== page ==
ICTs to help Africa cope with Climate change
Though its contribution to the greenhouse gases is the least, as a country Africa is particularly at risk to the ravages of climate change thanks to its ever present food security issues as well as its vulnerability to floods and droughts. While for most of the world, information technology today means social networking and online games, for much of Africa's populations they may hold the key to security from the risks of climate change.
A new report titled The Information Economy Report 2010: ICT, Enterprises and Poverty Alleviation, the fifth in the flagship series published by the United Nations Conference on Trade and Development (UNCTAD), say ICTs may hold the key for helping Africa cope with climate change. An annual publication, this monitors global trends related to information and communication technologies (ICTs) from a development perspective.
Through mobile telephony
UN estimates say the penetration rate of mobile phones in the world's least-developed countries has surged from 2 to 25 subscriptions per 100 inhabitants. For Africa this is of special significance. The report indicates even applications installed in smart phones will enable alow-carbon future thanks to reduced emissions and also provide means to implement new approaches to disaster preparedness behavior and adaptation of new ways to monitor the environment. Various sections of the African population has already adapted to the advantages offered by the mobile phone.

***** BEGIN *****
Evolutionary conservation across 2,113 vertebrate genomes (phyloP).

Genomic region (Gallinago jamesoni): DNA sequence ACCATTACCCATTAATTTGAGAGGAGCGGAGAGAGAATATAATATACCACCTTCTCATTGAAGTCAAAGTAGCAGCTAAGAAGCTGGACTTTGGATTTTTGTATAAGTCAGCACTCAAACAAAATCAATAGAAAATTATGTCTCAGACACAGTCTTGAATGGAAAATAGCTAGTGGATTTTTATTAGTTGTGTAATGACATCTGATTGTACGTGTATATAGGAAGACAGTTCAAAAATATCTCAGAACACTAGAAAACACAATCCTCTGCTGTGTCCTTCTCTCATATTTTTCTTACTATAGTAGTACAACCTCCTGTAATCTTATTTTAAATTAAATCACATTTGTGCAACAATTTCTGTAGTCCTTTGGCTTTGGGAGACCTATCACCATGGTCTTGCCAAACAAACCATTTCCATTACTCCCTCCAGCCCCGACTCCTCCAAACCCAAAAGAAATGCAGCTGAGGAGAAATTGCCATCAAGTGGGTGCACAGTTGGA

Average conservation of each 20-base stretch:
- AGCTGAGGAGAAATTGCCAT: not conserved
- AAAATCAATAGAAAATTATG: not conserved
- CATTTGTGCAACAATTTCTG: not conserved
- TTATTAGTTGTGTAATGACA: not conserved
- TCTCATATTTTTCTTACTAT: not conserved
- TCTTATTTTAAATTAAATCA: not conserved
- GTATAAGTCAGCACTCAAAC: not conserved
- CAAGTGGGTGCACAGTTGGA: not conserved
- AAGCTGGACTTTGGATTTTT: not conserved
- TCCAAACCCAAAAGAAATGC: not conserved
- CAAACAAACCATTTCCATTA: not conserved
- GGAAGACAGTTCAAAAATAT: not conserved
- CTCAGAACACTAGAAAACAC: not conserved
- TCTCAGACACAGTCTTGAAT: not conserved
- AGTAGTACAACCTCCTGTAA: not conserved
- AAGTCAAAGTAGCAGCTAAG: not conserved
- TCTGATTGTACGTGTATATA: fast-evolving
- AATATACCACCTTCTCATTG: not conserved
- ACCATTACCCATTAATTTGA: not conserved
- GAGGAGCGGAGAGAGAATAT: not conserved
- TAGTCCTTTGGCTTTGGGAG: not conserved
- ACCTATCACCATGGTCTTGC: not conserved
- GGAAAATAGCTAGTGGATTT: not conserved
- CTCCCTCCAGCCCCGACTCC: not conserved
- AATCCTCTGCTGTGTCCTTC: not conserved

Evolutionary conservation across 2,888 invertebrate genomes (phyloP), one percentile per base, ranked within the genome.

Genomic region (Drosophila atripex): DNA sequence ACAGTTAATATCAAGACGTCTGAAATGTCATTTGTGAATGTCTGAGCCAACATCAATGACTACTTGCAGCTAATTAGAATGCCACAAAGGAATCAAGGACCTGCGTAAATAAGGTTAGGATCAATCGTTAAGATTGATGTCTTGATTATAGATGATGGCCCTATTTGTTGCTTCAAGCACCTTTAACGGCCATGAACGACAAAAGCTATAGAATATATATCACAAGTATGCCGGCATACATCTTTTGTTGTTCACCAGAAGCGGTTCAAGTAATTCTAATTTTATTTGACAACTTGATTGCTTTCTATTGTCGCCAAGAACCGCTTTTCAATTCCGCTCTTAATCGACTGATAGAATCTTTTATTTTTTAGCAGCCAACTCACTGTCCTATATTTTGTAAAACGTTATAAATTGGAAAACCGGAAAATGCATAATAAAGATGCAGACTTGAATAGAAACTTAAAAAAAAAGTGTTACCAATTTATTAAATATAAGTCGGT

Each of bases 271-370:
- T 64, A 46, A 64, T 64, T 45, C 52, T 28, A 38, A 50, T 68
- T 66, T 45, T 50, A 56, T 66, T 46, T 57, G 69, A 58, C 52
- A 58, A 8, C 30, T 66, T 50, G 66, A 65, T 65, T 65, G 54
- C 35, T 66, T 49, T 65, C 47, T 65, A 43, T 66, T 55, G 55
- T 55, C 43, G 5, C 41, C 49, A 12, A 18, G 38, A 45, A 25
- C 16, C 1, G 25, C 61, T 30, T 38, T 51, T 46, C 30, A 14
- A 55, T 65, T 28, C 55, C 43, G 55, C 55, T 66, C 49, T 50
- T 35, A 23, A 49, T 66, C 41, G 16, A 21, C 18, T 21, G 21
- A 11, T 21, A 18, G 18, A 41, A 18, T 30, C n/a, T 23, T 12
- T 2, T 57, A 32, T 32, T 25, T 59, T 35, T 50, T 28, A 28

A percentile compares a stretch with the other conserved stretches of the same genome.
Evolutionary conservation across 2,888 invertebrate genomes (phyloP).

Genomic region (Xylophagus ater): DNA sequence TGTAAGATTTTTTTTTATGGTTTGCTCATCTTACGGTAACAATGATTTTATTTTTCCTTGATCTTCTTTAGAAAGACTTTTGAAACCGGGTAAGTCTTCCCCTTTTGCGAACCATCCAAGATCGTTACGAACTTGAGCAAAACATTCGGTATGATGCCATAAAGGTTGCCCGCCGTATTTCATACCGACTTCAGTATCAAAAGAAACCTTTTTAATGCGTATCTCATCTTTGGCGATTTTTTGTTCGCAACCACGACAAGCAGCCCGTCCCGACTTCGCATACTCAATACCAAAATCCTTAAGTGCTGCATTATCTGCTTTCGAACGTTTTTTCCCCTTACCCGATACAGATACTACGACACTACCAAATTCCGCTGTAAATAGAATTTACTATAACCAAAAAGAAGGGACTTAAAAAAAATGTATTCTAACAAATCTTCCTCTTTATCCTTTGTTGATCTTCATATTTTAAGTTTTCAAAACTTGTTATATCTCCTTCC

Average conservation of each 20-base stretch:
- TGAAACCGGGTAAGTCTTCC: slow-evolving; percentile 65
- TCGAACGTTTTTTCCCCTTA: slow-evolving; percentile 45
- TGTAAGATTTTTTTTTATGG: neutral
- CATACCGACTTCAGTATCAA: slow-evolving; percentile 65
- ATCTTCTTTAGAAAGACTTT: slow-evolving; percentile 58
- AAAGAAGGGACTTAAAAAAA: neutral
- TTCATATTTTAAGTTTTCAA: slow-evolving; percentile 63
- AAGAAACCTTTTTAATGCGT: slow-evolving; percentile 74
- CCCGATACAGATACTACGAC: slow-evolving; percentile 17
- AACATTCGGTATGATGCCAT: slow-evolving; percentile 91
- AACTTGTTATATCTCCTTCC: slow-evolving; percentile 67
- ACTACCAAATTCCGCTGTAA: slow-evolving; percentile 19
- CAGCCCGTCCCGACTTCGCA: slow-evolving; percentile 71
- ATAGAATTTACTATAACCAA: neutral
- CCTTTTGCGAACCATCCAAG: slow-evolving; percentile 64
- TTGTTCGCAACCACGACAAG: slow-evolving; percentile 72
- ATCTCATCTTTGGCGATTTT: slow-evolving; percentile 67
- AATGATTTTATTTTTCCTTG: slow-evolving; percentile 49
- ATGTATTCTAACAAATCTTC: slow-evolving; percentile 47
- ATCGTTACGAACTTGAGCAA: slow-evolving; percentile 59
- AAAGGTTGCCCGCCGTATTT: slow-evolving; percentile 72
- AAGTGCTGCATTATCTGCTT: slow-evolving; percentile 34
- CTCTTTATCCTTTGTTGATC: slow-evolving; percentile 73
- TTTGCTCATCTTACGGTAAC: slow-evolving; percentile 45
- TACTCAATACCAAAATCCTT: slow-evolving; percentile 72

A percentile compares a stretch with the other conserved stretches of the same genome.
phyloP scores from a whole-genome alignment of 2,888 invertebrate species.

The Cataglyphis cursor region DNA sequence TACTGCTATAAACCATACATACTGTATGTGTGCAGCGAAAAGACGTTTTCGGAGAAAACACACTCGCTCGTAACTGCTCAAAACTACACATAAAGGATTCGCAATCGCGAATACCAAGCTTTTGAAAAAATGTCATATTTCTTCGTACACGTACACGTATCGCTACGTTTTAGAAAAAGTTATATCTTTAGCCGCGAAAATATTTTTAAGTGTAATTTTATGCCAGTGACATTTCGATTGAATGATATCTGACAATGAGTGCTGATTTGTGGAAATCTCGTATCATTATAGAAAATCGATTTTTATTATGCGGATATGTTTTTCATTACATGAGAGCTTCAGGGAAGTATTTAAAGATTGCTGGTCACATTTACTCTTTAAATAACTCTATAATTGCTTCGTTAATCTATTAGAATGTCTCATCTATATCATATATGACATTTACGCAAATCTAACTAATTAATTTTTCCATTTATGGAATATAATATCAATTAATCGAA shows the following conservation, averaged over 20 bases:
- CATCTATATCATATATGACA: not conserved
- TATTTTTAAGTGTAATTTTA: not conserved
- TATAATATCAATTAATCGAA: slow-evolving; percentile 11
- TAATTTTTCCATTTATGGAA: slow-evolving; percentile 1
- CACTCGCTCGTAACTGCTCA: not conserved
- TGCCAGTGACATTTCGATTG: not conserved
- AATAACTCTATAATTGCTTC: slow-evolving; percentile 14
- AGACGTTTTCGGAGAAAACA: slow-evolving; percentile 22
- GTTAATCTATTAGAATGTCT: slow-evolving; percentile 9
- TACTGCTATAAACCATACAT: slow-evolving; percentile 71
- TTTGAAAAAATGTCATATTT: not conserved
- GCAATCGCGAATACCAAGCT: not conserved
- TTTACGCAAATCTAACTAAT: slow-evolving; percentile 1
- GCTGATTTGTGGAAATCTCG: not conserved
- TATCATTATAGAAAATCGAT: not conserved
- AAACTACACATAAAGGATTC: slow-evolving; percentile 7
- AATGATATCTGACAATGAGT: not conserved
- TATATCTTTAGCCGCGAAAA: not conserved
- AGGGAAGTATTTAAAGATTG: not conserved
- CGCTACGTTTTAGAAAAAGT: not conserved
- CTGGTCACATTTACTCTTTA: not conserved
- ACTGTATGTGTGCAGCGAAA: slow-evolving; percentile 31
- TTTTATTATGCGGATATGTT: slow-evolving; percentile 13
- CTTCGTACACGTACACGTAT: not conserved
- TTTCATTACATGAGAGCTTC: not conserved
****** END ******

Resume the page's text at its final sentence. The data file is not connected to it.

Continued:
Farmers, entrepreneurs and fishermen are now active users of the phone as a key tool to advance their business. Thus the phone can be used as an essential means of conveying important climate and environment related news and assist in disaster warning and preparedness behavior. The Zambia Meteorological Department has recently launched the RANET (radio and internet) project that provides meteorological information to local communities through low-cost technology used for bringing weather, climate, early warning and related information to rural communities through computers and digital radios.
The report also focuses on the on the nexus of ICTs, enterprises and poverty alleviation. Whereas people must be made awareness and there information dissemination is an important aspect of ICTs and the issue of climate change, the report argues that the opportunities technology offers up is much wider and that stakeholders and policy maker must focus on this.